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Obamacare: The Mandate

The requirement that most Americans have health care coverage starting in 2014 has generated more public outcry than any other part of the Patient Protection and Affordable Care Act (Obamacare). There are various reasons people would not want to buy insurance on their own...

o They are young and healthy, and the chances of them incurring large health care bills are low.

o They would rather use their money for other things.

o They don't like being told what to do

We'll explain on this page why the requirement is a vital part of the law, and how you can comply with it.

Do I really need to buy health insurance? Why?

The mandate has been a key component of the Patient Protection and Affordable Care Act (ObamaCare) since 2014.

It says that if you don't have health insurance that covers certain essential health benefits, you will pay a penalty. There are a few exceptions - for example if your household income is less than the federal poverty level.

Although you are required to have insurance, the government will help you pay for it. For example...

o If your income less than the federal poverty level, you are eligible for virtually free health care through Medicaid Expansion (unless your state refused it).

o If your income is less than 2-1/2 times the federal poverty level, you are eligible for Cost-Sharing Reduction Subsidies to help pay for your premium, as well as much of your out-of-pocket expenses.

o If your income is less than 4 times the federal poverty level, you still are eligible for subsidies from the government to help pay for your premium.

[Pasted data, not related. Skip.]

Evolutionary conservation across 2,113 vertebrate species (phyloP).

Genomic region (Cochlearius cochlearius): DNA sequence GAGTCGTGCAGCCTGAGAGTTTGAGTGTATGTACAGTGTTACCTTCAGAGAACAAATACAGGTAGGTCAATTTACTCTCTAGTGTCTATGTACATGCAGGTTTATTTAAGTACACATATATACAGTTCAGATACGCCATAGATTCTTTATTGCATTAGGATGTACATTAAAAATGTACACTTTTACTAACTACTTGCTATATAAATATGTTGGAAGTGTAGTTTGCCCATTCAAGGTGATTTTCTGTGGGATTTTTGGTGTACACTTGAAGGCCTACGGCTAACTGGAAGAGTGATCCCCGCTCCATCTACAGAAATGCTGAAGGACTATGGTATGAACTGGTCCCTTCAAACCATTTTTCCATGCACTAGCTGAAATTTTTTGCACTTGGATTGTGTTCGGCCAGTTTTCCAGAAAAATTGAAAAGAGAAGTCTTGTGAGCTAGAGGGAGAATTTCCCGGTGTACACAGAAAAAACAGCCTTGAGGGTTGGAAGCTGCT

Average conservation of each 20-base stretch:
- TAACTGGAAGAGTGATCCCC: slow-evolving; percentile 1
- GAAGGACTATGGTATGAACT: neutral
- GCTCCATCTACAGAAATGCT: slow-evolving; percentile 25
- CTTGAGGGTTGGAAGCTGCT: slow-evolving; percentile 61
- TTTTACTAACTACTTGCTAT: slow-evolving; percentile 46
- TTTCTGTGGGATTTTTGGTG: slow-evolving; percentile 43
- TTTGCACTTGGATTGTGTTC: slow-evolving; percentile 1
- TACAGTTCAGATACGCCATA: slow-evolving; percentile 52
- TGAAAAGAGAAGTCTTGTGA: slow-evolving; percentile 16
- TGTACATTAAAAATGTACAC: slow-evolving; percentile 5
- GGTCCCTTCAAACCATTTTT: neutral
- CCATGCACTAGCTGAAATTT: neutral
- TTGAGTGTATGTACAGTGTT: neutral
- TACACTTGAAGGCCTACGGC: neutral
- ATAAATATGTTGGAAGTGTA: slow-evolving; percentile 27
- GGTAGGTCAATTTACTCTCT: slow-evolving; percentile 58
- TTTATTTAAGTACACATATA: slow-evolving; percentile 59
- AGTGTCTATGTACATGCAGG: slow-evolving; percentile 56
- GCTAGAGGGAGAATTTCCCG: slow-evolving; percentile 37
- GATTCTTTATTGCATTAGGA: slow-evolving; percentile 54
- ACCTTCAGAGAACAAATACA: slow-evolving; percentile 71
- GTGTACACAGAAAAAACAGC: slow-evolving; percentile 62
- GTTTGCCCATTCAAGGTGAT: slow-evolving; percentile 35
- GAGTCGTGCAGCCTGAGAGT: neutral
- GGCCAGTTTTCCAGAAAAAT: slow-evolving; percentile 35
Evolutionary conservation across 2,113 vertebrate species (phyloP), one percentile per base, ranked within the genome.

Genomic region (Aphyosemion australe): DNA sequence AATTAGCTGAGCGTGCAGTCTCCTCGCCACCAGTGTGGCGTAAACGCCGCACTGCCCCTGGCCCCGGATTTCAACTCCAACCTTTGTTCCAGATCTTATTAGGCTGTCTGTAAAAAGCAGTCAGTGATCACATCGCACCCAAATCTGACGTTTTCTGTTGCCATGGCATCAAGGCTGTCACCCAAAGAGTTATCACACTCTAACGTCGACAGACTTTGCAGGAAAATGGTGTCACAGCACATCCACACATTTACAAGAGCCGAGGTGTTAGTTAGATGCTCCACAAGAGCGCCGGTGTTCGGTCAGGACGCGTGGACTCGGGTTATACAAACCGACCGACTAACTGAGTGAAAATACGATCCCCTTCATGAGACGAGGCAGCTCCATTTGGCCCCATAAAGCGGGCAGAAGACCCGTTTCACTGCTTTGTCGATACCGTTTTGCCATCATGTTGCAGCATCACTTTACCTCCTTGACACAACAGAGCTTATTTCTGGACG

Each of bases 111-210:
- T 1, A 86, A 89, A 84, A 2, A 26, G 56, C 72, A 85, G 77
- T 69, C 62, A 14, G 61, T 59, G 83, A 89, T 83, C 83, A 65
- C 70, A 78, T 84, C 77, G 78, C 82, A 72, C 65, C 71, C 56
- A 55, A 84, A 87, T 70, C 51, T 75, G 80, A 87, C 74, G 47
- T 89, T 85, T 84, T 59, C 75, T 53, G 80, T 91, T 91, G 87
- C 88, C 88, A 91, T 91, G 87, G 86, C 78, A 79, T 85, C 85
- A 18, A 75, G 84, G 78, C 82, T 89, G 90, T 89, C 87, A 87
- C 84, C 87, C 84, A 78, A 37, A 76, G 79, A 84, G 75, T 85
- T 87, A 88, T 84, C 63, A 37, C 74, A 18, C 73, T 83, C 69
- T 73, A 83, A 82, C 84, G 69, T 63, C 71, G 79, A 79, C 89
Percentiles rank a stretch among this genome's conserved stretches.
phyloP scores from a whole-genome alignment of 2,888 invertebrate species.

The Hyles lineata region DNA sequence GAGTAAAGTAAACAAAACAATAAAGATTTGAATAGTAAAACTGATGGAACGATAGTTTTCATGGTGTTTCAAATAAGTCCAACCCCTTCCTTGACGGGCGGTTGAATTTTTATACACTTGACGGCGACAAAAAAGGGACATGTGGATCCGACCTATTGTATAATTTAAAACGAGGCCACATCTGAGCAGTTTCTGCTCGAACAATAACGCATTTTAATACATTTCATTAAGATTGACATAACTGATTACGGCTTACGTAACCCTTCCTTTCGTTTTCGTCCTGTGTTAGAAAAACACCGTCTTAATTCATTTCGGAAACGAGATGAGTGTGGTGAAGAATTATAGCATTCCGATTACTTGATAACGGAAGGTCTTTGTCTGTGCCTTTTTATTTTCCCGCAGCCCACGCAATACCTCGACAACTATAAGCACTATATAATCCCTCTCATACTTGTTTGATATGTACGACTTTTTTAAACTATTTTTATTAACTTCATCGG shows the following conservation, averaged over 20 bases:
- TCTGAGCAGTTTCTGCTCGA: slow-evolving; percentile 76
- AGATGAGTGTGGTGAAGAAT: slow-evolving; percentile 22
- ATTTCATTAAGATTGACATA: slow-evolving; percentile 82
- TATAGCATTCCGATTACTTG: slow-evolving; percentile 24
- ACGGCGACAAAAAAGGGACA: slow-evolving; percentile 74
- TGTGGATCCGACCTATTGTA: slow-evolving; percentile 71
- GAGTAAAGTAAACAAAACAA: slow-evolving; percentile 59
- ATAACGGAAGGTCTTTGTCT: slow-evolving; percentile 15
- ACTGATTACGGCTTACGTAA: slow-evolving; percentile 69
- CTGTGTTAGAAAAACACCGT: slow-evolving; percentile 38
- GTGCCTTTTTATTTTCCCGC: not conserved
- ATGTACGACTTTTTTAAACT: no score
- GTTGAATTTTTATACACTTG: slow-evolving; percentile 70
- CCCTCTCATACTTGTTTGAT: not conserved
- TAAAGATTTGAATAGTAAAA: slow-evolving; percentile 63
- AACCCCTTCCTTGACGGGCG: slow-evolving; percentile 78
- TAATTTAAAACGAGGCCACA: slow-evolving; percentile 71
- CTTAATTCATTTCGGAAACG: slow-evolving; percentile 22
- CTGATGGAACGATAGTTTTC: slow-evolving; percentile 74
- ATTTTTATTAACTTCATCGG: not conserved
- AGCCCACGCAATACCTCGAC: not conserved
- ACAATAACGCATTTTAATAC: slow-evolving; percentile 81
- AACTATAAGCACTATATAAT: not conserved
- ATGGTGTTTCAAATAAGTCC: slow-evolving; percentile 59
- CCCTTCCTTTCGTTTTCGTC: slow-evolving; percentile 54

As part of the 2017 tax overhaul, the penalty for not having insurance has been eliminated. So at least for 2019, you effectively are not required to purchase insurance.

The mandate keeps costs down

The easiest way to understand why the mandate is important and what it does is to imagine a situation without it.

ObamaCare requires insurance companies to insure everyone - regardless of their health status. Without the mandate, people who have the most health issues - such as cancer or diabetes - still would buy insurance. Those who are young and have no immediate health concerns might not.

Here's what would happen...

o Insurance companies would need to increase premiums to cover the missing revenue from healthy people not buying insurance.

o Those with incomes more than 4 times the federal poverty level (and therefore don't receive subsidies) would bear the full brunt of the increased premium costs.

o Those eligible for subsidies might not see an increase. That's because the insurance company would receive the amount of the increase from the government - which comes from tax dollars.

It's worth noting that ObamaCare still works as intended without the mandate - because the government still is subsidizing insurance for millions of Americans who otherwise would not be able to afford health care.

It's just that by eliminating the mandate, Americans pay more in both premiums and taxes.

Not requiring insurance actually helps nobody

Eliminating the mandate also means that fewer people will have health insurance. Some because they feel healthy enough to skip it, and some because higher premiums made it unaffordable. And of course some simply because they choose to not buy it.

That may help some of them in the short term. But for the unfortunate ones who find themselves with an unexpected illness or injury, the requirement to buy insurance could make a difference in their financial health for the rest of their life.

In some situations the government would provide for their care - in which case their decision to not buy insurance becomes the burden of taxpayers (we will ignore the option of refusing to treat someone for an emergency).

But there's a more subtle harm to young healthy people who don't contribute to the health care system while they still are less likely to need it. When they eventually do need it, the generation of young healthy people coming up behind them likely will make the same choice - thus not helping pay for their health care expenses. So they likely would end up paying just as much over the long term anyway.

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